The books may also be floating around your local homeschool community, so I would recommend borrowing them or getting them secondhand rather than buying the whole set new, at least until you've decided whether you want to read them over and over. For practical purposes, you might want to start out with a list of educational standards from your state. I refer to those "check-off" lists that exist mainly so that all teachers are hitting the same milestones at the same time: "By the end of first grade, students should be able to...." You don't have to be fascistic about them; the fact is that any given student will do some things before she is expected to and some things after, but it's handy to have a way to quantify what your kids are doing anyway, and it helps you not to forget something that might be necessary later. It also helps for record-keeping purposes, if your state is fussy about that sort of thing.

mrsdarwin said...

C--

Thanks for laying that out for me. Would you mind terribly writing a bit about your own homeschooling process? If you don't want to cram the comments box you can feel free to drop me an email, or put it on your own blog -- I check it every day.

Actually, there probably are not copies of Charlotte Mason's works floating around at least my immediate circle. I know (in person, I mean) very few homeschoolers with a "philosophy" of homeschooling other than items such as "I won't let those awful public schools corrupt the minds of my children" or "really, we're homeschooling for religious reasons, because what's more important that getting your kids to heaven?" I mean to post on this sometime soon, but the difficulty is in meeting local homeschoolers for whom education is more than just ticking off the list of subjects from a packaged curriculum. One of my friends is seriously studying Montessori, which is what started me researching that method, but that's about it.

(I except, of course, the Opinionated Homeschooler, who is extremely informed and quite articulate about her educational ideas and systems, but alas, we've only met once.)

CMinor said...

Wow--I'll have think that one through and get back to you tomorrow!

Anonymous said...

Karen Andreola wrote about CM type schooling in her book "A Charlotte Mason Companion."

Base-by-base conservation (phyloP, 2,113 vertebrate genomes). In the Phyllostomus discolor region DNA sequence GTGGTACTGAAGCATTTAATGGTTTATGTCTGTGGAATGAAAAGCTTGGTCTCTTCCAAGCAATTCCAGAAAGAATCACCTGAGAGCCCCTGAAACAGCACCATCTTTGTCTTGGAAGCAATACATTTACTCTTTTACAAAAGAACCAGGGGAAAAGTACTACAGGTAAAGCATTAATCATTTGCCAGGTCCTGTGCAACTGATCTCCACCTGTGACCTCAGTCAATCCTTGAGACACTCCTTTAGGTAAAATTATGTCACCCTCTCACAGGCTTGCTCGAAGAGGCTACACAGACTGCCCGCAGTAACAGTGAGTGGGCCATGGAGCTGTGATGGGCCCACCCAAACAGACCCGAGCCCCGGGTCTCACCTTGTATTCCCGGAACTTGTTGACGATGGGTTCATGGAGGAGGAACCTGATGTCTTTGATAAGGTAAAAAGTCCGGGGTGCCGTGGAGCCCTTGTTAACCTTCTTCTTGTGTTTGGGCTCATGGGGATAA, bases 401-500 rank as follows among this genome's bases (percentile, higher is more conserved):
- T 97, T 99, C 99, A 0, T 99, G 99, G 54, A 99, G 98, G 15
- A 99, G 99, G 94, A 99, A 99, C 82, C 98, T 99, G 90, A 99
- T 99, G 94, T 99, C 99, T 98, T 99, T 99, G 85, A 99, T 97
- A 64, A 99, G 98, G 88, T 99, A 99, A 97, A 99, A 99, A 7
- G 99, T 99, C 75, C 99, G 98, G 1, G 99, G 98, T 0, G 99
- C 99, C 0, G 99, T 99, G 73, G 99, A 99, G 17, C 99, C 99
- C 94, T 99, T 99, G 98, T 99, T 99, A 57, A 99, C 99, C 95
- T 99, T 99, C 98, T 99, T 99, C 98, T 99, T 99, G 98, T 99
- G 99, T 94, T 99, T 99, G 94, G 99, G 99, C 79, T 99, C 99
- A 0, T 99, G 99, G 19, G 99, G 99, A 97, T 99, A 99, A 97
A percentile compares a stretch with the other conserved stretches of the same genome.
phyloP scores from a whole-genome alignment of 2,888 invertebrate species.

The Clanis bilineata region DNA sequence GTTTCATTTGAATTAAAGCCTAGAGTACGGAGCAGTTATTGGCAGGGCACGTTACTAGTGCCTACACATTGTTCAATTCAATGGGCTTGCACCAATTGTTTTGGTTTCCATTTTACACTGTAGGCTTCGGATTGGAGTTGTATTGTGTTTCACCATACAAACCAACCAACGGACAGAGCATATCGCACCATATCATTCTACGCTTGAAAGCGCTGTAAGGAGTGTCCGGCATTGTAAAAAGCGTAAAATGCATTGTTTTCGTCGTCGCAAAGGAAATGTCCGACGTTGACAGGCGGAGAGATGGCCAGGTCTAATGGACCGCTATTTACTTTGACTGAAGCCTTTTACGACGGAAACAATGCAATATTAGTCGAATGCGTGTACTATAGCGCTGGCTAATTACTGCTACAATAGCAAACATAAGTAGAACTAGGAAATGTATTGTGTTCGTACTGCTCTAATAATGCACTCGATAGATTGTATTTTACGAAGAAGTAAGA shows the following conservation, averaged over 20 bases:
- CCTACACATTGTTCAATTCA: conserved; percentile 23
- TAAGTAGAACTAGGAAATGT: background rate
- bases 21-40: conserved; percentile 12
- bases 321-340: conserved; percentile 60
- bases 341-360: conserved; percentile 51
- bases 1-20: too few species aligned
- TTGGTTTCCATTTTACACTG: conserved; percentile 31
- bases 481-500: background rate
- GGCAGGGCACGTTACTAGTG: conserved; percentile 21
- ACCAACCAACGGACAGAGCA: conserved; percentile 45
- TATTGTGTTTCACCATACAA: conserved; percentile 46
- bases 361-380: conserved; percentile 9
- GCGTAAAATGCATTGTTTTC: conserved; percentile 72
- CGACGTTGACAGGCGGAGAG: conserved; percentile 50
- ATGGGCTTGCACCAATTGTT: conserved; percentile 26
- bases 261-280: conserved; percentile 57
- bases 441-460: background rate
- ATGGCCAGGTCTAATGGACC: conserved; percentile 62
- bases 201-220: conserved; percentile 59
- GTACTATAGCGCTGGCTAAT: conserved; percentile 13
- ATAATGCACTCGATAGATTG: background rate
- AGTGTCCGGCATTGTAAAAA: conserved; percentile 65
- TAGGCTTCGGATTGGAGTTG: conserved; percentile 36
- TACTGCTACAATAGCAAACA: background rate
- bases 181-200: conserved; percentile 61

There is a Catholic CM curriculum at www.materamabilis.org and a yahoo support group for said curriculum called MaterAmabilisTTF.

Anne Marie in NM said...

While you're reading up on educational philosophy, some good books are "Homeschooling with Gentleness: A Catholic Discovers Unschooling", "A Thomas Jefferson Education: Teaching a Generation of Leaders for the Twenty-first Century", and "The Latin-Centered Curriculum". None is perfect, but there are good ideas to ponder in all of them!

The Opinionated Homeschooler said...

Ooooooh, I feel a blog post coming on... I'll try to organize my thoughts this evening.

Mary said...

Mrs. Darwin,
Please check out www.4reallearning.com

It is a website with access to a forum all about Catholic Charlotte Mason method. I have started using this in the past few years - alas since you left town - and have found it to be much more relaxed and natural way of learning. From what I knew about you when you were homeschooled, you would be a natural fit. Elizabeth Foss's book Real Learning is a wonderful place to start.

Motherhen in Cincinnati

Maureen Wittmann said...

Maybe you can get a sampling of these through inter-library loan:

Real Learning: Education in the Heart of the Home by Elizabeth Foss [By Way of the Family]
A Charlotte Mason Companion: Personal Reflections on the Gentle Art of Learning by Karen Andreola
For the Children’s Sake by Susan S. MacAulay
The Original Homeschooling Series by Charlotte Mason
When Children Love to Learn: A Practical Application of Charlotte Mason’s Philosophy for Today by Elaine Cooper

Also check out:
Education in the Out of Doors by MacBeth Derham in The Catholic Homeschool Companion, pg. 169-173